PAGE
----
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The off button

The off button

An entire week is dedicated to raising the awareness of mental health. I can’t help but feel that this highlights not only how many people are affected by mental health issues, but also how much more work is needed to be done in order to break down the stigma surrounding them.  Don’t get me wrong, a lot has improved since revelers paid to visit asylums and gawk at people who were suffering from various mental illnesses. But isn’t mocking such conditions in the name of ‘entertainment’ for a few likes or views the same thing? If you take into account the fact that teenagers now have the same anxiety levels as psychiatric patients in the 1950s aren’t we the ones who would have been in the asylum? Are we the ones who would have been laughed at? Are we still?

My mind is uncontrollable. It is constantly abuzz and whizzing at 100mph that if I think about it too much I fear I may get motion sickness. When I’m trying to relax and switch off I get myself worked up because I think about how much I need to switch off but how I can’t switch off because I’m thinking about switching off too much thus never actually enabling me to switch off. It makes me dizzy just writing that sentence let alone actually living the reality of it all.  If only someone could invent an off button which I could just switch and have at least a few minutes peace, a break from myself if you will. 

Alongside the never ending internal podcast, there are also extraneous variables. One in particular springs to mind. The virtual conversations, the updates, the instant access to other peoples’ lives, the opinions that everyone is entitled to – even though they may cut deep, the desensitization to whose eyes are reading the words that are full of spite, the world at our fingertips –  in the form of a touchscreen.  

There are both positives and negatives to the technology available to those of us who are fortunate enough to access it. It allows us to stay connected whilst simultaneously detaching us from the sensitivity of humanity. It can have toxic effects – especially when in a bad place. Seeing the picture perfect lives projected on social media can lead to negative comparisons. Belittling and questioning ourselves based on curated content in the form of pixels behind a glass screen. Emoji’s have a billion and one interpretations, and if you’re anything like me you tend to think of the most destructive, even if someone sends an innocent smile I could interpret that as being a subliminal message for their distain towards me. A picture tells a thousand words – so does an emoji. Don’t even get me started on what a message without an emoji or being left on read or how people word themselves via instant messages can be interpreted as. There is no winning. It is all just too much overthinking for my poor brain to process on top of my every day-to-day struggles. The lack of face to face communication (in the form of body language and tone of voice) means that, in my experience, the gap is just filled with paranoia and overthinking which then festers and rots my self-esteem.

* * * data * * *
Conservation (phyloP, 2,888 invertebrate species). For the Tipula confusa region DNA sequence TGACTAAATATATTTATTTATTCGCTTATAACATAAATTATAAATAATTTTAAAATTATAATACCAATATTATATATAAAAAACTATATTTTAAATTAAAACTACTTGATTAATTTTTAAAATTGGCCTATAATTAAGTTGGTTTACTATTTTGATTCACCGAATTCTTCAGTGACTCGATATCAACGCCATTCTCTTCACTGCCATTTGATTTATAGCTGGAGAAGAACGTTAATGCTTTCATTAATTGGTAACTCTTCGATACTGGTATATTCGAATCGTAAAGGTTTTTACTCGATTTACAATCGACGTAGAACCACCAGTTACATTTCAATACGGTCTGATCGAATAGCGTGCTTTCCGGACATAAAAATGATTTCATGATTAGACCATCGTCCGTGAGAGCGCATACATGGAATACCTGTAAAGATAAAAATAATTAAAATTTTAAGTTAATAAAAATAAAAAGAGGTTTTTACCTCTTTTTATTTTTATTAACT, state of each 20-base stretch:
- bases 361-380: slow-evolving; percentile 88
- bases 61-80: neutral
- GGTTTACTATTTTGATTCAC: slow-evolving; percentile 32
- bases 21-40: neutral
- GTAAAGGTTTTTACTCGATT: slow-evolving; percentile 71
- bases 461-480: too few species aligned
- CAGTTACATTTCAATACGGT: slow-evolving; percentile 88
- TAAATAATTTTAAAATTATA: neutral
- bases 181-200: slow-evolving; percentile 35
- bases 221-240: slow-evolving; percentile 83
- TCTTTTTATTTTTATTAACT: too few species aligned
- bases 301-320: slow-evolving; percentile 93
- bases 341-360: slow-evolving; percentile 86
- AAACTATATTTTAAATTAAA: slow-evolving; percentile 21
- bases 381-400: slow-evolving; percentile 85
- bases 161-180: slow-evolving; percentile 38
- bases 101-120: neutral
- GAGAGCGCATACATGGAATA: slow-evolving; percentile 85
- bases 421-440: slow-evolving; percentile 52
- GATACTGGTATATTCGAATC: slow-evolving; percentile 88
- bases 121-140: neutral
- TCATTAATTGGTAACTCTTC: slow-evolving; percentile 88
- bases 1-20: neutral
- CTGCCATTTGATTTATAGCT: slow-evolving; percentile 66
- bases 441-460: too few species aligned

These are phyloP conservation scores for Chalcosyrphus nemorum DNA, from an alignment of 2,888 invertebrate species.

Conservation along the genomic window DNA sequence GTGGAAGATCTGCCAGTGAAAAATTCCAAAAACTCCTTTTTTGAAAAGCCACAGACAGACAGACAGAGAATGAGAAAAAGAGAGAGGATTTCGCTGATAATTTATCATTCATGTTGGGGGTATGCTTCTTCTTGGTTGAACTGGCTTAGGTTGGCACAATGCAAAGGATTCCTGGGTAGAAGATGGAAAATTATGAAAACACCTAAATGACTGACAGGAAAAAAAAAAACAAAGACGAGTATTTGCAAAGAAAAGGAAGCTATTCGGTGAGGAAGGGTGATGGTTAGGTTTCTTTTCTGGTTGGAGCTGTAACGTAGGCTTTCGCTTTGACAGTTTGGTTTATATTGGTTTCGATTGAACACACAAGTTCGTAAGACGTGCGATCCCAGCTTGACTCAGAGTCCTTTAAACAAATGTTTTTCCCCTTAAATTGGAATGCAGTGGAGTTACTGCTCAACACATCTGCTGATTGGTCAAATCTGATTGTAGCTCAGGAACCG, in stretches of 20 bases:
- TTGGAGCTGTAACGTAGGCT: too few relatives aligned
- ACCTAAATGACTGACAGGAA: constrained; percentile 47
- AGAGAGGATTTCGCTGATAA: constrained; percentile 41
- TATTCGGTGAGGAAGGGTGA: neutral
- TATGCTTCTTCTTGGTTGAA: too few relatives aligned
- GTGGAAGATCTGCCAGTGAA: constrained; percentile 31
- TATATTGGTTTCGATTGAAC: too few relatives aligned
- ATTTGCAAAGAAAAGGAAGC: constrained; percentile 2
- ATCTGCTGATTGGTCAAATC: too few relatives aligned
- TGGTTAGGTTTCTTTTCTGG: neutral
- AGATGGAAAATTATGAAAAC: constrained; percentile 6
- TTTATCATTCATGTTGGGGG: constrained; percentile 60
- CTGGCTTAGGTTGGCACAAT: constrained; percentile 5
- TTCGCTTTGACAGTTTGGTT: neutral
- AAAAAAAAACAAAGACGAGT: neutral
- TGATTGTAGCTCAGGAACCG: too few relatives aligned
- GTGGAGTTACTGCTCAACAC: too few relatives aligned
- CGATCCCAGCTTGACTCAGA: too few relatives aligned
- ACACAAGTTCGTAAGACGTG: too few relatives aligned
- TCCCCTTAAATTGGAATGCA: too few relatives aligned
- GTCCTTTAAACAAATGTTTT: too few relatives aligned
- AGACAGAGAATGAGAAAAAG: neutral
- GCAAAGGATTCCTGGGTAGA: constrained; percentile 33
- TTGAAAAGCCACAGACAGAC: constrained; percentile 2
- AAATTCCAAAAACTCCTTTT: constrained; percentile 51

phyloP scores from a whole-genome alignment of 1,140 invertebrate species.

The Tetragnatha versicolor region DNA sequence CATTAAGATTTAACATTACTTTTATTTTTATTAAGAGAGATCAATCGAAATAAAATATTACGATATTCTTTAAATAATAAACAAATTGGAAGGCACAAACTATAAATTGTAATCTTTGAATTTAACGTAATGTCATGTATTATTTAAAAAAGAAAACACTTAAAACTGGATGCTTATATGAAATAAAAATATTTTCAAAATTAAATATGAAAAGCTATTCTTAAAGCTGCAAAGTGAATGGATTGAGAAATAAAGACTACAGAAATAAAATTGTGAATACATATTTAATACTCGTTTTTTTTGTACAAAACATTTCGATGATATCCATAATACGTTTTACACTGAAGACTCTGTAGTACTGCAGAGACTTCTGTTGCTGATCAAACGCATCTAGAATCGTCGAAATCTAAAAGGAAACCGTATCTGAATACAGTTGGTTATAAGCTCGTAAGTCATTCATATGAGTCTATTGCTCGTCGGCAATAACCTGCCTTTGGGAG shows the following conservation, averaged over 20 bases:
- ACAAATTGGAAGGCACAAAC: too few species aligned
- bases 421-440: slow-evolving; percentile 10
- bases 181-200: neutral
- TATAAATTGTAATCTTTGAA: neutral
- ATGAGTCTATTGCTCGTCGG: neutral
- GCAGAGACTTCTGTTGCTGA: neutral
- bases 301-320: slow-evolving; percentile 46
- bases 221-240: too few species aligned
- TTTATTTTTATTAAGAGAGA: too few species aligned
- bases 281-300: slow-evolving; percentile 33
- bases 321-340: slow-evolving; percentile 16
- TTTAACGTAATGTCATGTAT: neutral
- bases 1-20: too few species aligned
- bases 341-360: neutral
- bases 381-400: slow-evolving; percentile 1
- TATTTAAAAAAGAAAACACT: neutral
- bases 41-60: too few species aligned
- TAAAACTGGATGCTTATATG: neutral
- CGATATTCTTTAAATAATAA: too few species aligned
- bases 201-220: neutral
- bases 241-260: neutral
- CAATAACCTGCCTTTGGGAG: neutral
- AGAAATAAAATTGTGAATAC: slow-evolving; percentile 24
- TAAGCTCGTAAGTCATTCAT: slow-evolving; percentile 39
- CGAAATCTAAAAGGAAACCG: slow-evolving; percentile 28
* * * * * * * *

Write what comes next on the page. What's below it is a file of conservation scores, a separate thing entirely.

The media has a habit of depicting those with mental illnesses as being violent, ‘the black sheep’ (I literally just heard that on TV as I was typing) or the ones that always seem to be on the receiving end of ‘locker room banter’- kind of like in the asylum huh? It stereotypes the complexity of mental health; by fueling such stereotypes, the consequences can be devastating. People may feel scared about talking about their mental health for fear of being typecast as one of the media depictions. Which in turn means they don’t speak up. An individual who feels lonely and trapped in the inescapable prison of their mind. They feel alone even though 1 in 6 of us are in the same boat as them but 1 in 6 aren’t portrayed in the media, at least not as being ‘normal’- whatever that may be.

It didn’t hit me until recently. But we can turn it off. The notifications, the read receipts, the comments, the television shows and even the device itself. Unlike my mind, they have an off button. Maybe we should use it sometime. Instead of looking at filtered images of doctored landscapes maybe should take a few moments to be present and see the world in all its beauty through our own eyes. Focus on the real people behind the real stories. The people behind the screens and the online personas.  The everyday Jane and John Does. The 1 in 6.

I have no doubt that this week is going to do a lot of good in the field of mental health. Speaking up and changing perceptions is how the stigma will end. There is a vast amount of online materials available from mental health charities (one of the many positives of technology) all of which can be incredibly educational. However, one of the most powerful things you can do is quite simple really. Talk. Give a hug to a friend who’s in a bad place. If you don’t understand what they are going through – ask them. We can become so immersed in external factors, like our phones, that sometimes going back to basics can help ease our buzzing minds. A break from the information overload. Time to ourselves. Time to heal.  

Did you enjoy this amazing piece from our blogger Louise, check out her other pieces on our share platform AMHA | Autism Mental Health Awareness. Read More via AMHA

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Labels are for jars. Not People.

Labels are for jars. Not People.